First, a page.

A man with a megaphone led his fellow marchers in a chant:  No JusticeNo PeaceNo RacistPolice

After they continued north for a few minutes, police cleared a path through the intersection, and neighboring cars and I continued south. 

Later, I learned the marchers were part of a massive, peaceful Merrick march that started earlier that night on Sunrise Highway and ultimately blocked traffic on the Southern State Parkway

NAACP.org   BlackLivesMatter.com


  This Tuesday night, June 2, self-proclaimed reporter got over 10,000 views on facebook when he live-streamed his take on about 30 people at Merrick Road, Merrick, protesting against Black Lives Matters supporters who wanted to march east from Trader Joe’s to Massapequa.

The ugly comments that anti-BLM March group made about the protestors were exacerbated by the videographer repeatedly and inaccurately referring to that small group as The People of Merrick, as if they represented the entire community.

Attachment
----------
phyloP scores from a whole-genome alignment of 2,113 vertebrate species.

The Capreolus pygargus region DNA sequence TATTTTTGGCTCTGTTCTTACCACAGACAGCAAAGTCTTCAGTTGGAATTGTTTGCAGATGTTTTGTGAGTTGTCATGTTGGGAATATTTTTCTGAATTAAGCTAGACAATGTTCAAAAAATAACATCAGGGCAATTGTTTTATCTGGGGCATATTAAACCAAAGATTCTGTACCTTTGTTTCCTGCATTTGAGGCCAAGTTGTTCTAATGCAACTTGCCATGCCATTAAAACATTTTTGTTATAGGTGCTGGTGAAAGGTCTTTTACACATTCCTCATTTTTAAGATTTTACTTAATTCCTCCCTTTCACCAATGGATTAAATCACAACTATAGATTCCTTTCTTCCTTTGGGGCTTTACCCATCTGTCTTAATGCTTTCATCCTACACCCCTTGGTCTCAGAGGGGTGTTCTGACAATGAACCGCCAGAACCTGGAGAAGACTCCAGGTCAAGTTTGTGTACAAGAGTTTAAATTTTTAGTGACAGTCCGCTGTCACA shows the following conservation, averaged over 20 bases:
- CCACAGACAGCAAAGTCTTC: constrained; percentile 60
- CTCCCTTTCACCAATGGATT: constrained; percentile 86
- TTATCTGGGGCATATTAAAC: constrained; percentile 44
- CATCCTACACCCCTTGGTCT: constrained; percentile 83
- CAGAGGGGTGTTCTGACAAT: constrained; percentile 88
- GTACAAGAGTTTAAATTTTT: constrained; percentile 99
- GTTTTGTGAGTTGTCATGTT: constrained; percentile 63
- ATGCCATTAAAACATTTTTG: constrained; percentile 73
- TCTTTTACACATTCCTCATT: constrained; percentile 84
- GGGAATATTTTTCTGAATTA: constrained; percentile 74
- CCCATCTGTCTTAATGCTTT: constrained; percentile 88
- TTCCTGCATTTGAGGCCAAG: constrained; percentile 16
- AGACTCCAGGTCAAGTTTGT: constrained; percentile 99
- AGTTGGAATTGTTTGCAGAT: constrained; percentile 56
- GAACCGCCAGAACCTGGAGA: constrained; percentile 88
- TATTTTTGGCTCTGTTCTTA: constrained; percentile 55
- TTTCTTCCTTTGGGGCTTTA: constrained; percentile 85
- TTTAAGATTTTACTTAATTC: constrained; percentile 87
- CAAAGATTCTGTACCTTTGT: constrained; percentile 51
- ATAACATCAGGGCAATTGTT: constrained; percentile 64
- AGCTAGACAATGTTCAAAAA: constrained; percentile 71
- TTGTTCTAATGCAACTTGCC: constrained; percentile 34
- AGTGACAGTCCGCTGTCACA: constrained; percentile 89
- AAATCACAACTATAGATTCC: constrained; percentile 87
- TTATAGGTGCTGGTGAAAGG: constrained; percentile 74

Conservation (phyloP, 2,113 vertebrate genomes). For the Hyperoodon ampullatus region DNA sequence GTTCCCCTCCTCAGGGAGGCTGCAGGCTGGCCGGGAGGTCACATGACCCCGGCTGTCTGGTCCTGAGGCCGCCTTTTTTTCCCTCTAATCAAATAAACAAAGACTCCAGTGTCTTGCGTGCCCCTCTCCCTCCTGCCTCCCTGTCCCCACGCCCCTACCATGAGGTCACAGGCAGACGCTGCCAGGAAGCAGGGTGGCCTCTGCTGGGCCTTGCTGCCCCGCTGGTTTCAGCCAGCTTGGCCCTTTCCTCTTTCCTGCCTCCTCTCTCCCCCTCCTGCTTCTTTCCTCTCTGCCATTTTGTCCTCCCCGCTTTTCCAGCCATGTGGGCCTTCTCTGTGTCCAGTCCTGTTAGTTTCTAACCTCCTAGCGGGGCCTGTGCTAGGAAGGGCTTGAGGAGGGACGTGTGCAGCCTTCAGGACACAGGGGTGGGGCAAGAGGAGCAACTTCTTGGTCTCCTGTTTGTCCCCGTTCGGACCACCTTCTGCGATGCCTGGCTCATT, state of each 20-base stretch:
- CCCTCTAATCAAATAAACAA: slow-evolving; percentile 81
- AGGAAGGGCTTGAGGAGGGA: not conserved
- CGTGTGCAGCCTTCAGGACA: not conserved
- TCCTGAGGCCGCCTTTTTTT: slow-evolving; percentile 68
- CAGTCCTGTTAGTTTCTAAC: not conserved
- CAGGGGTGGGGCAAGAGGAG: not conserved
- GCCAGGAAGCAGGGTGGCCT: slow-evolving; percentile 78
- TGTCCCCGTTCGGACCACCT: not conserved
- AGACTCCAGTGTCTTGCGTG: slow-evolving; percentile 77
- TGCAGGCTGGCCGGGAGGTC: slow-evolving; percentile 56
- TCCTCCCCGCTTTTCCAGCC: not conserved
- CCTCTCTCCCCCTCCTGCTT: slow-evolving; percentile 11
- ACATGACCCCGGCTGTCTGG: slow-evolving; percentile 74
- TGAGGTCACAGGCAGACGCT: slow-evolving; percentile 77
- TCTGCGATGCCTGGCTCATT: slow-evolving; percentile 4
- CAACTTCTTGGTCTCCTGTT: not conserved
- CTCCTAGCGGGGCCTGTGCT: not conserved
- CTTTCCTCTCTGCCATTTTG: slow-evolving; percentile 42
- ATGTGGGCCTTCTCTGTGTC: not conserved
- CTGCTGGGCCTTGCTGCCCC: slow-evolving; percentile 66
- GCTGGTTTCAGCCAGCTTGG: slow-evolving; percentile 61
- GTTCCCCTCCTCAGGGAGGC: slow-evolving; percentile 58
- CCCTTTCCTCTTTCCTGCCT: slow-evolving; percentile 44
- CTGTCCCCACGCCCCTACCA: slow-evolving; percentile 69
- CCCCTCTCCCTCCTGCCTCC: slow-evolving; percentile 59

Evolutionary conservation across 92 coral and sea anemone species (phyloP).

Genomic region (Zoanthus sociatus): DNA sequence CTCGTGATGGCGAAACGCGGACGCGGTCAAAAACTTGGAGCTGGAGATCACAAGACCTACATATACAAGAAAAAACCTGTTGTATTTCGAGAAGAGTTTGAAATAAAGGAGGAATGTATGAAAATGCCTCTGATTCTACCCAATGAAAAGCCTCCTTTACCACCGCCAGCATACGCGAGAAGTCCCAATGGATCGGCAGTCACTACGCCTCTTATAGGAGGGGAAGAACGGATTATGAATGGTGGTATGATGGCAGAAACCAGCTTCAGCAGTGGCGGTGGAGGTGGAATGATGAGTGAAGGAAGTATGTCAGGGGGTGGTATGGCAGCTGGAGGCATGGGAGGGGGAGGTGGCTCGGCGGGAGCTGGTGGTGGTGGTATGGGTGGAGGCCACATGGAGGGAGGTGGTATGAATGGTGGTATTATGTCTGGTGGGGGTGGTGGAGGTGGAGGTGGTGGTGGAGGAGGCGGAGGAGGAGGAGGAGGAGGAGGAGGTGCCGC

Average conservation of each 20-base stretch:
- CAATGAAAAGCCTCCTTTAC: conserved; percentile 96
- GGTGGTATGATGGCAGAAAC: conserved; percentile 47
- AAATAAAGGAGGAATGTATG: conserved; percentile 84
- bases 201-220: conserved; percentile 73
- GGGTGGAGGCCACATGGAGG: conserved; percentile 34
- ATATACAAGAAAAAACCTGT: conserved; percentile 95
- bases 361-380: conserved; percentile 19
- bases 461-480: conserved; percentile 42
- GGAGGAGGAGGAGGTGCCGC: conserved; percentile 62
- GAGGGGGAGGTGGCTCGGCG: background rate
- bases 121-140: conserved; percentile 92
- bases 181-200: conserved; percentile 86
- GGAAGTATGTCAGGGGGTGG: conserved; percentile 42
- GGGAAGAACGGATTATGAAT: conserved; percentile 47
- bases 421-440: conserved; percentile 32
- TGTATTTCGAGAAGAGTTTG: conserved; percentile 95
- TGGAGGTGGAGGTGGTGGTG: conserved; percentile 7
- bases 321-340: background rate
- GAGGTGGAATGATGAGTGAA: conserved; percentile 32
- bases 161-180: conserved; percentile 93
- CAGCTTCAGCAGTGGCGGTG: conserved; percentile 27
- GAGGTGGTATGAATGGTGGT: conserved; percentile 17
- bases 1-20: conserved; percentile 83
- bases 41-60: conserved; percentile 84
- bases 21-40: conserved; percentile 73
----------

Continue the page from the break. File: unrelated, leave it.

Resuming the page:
As an aside:  One of the anti-BLM protestors commented how someone was wearing a mask (following CDC guidelines during COVID-19 pandemic) and asked, rhetorically, if the person was a coward.

It’s an anti-mask sentiment I suspect not only the chief executive of the United States but also the COVID-19 virus – if sentient – would share.


  48 minutes ago, today, an email from NY State Senator John Brooks (District 8) landed in my inbox:

Last night, we witnessed a second wave of protests over the tragic death of George Floyd. In good part, this second march was the direct result of spiteful remarks gone viral, made by ignorant people flanking the peaceful march the day before. Let’s be clear, in Merrick there exists an overall community of wonderful people who genuinely believe in the fundamental principles upon which this nation was founded. Life, Liberty and the Pursuit of Happiness combined with the understanding that all are created equal provides the basis of outlook, action, and acceptance of any Merokian I have come to know.